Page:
Facebook and MySpace? A wildly popular waste of time, right?
Well, researchers at the University of Minnesota claim they have uncovered some real educational value buried underneath all that angst-blogging and sheep throwing.
In a six-month study of students aged 16 to 18 from mostly low-income families in the Midwest, the researchers found that social networks are actually teaching practical skills that will serve students well as they enter the job market.
They found that students come away from their virtual lives with a set of general tech skills, an understanding of layout and design principles and better communications skills.
“What we found was that students using social networking sites are actually practicing the kinds of 21st century skills we want them to develop to be successful today,” said Christine Greenhow, the lead researcher for the study.
Moreover, the researchers held up their results as an argument against the notion that low-income folks are on the wrong side of a digital divide. Canvassing students at urban high schools throughout the region, they reported that 82 percent have Internet access at home, and 77 percent maintained a profile on at least one social networking site. Ninety-four percent of the survey respondents said they use the Internet.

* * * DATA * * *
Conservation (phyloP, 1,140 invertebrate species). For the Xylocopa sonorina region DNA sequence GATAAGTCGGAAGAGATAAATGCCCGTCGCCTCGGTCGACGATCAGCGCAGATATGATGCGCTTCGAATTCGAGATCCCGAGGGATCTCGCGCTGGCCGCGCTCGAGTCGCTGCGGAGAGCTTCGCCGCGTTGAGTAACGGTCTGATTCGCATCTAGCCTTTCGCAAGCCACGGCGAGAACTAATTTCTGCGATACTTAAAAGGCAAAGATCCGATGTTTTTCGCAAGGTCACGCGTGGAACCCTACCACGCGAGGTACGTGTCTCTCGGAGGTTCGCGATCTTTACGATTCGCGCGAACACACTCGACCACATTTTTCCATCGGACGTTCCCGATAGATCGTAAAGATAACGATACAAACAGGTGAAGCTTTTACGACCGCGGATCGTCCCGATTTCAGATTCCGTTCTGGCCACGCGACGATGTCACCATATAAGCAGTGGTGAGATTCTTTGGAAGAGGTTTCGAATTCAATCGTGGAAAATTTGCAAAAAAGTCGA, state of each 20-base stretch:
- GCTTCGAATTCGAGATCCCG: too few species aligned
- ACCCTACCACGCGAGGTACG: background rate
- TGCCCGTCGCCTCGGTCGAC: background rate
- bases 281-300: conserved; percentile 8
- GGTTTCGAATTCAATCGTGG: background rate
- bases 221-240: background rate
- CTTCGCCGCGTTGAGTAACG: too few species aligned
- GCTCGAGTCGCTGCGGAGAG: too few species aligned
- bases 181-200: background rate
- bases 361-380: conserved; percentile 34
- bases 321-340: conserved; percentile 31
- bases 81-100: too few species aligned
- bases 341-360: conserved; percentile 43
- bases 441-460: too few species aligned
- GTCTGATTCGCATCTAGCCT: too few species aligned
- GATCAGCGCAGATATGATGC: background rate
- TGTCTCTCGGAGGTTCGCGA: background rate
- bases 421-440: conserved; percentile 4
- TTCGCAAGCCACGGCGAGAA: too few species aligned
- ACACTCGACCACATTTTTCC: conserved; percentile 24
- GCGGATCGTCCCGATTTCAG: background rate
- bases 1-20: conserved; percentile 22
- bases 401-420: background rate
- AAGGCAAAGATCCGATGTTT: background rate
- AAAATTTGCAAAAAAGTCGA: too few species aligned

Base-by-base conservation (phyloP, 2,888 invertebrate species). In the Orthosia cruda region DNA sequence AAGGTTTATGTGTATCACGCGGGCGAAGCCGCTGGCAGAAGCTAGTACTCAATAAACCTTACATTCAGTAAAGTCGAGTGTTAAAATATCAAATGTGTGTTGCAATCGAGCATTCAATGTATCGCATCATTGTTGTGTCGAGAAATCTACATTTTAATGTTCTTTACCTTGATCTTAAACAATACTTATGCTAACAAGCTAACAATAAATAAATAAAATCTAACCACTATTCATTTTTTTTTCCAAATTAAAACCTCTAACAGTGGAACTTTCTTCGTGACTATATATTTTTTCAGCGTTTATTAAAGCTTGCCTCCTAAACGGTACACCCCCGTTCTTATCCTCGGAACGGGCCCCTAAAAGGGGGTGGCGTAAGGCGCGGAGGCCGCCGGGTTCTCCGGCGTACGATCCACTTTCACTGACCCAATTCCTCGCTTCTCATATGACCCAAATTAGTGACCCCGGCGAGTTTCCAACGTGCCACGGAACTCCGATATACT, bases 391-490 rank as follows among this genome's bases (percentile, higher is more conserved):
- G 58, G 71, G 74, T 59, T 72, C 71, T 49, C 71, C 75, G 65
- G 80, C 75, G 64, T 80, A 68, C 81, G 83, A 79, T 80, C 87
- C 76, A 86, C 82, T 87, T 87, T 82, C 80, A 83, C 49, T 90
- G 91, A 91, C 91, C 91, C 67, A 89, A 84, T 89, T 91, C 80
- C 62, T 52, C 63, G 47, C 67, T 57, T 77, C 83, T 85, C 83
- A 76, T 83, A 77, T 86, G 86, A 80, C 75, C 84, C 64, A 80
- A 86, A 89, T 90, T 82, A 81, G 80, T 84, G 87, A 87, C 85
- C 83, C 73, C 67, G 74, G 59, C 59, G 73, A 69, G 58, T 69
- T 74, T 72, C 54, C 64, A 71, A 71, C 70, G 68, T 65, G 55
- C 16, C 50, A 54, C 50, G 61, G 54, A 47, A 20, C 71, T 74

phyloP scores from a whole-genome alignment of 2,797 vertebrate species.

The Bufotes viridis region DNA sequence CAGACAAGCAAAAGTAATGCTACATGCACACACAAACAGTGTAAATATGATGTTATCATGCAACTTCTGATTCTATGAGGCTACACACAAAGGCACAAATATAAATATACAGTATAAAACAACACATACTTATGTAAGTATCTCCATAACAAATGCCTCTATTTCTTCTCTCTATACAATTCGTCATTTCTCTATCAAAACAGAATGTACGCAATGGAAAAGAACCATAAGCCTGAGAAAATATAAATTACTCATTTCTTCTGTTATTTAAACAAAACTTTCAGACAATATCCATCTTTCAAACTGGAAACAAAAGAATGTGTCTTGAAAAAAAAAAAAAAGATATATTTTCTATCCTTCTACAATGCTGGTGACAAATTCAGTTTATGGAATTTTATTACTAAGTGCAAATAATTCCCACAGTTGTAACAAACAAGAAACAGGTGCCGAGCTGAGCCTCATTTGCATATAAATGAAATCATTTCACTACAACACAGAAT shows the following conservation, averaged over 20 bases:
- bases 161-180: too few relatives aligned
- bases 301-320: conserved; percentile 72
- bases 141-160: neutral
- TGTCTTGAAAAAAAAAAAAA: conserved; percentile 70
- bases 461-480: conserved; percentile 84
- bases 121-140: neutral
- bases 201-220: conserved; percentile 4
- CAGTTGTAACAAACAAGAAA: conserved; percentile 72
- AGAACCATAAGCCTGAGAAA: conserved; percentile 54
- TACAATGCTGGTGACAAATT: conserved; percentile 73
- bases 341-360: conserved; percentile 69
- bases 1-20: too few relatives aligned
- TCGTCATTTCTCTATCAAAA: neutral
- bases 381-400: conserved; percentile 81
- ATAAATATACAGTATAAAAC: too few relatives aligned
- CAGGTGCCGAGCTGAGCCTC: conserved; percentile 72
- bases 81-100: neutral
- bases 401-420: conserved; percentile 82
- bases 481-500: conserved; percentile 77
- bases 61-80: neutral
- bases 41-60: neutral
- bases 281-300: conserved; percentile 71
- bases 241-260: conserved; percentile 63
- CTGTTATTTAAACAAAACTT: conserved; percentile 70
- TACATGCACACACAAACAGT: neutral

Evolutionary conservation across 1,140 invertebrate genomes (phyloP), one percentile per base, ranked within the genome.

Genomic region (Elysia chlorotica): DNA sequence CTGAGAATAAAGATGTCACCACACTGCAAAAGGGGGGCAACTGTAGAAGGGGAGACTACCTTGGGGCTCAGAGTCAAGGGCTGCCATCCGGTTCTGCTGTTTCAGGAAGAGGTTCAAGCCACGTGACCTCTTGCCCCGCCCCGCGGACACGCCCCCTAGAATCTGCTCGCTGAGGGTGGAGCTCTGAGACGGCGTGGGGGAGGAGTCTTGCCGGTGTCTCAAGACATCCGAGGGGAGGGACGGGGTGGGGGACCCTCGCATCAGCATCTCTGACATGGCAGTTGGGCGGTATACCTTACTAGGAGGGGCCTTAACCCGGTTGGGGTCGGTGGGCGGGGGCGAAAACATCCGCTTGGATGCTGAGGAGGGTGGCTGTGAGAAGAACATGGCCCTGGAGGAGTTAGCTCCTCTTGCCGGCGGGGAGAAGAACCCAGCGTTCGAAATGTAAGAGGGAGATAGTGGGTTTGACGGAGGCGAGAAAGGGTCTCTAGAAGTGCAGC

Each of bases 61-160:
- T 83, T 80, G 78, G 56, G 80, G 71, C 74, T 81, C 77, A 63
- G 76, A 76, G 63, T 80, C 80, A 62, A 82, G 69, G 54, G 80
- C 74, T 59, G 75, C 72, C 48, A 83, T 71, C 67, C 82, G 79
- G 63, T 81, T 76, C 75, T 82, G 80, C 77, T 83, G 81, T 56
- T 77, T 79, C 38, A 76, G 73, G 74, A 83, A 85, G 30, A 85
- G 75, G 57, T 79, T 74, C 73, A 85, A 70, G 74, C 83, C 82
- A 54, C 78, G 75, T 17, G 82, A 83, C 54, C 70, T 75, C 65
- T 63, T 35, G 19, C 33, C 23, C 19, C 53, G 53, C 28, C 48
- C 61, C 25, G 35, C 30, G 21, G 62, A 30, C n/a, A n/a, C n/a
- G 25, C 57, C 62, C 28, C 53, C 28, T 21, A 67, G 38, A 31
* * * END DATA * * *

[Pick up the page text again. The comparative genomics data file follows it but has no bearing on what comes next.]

So Greenhow makes the case that teachers need to accept that these technologies are a part of kids’ (of all income levels) lives and work them into the curriculum.
“By understanding how students may be positively using these networking technologies in their daily lives and where the as yet unrecognized educational opportunities are, we can help make schools even more relevant, connected and meaningful to kids,” she said.
Indeed. Some schools are trying it. Others have banned the sites and threatened to expel students for using Facebook study groups to swap homework assignments. Social networks as they stand today are very much a mixed bag, and despite the increasingly trend toward professionalization, I dare say it will be quite some time before they start showing up on the public school curricula.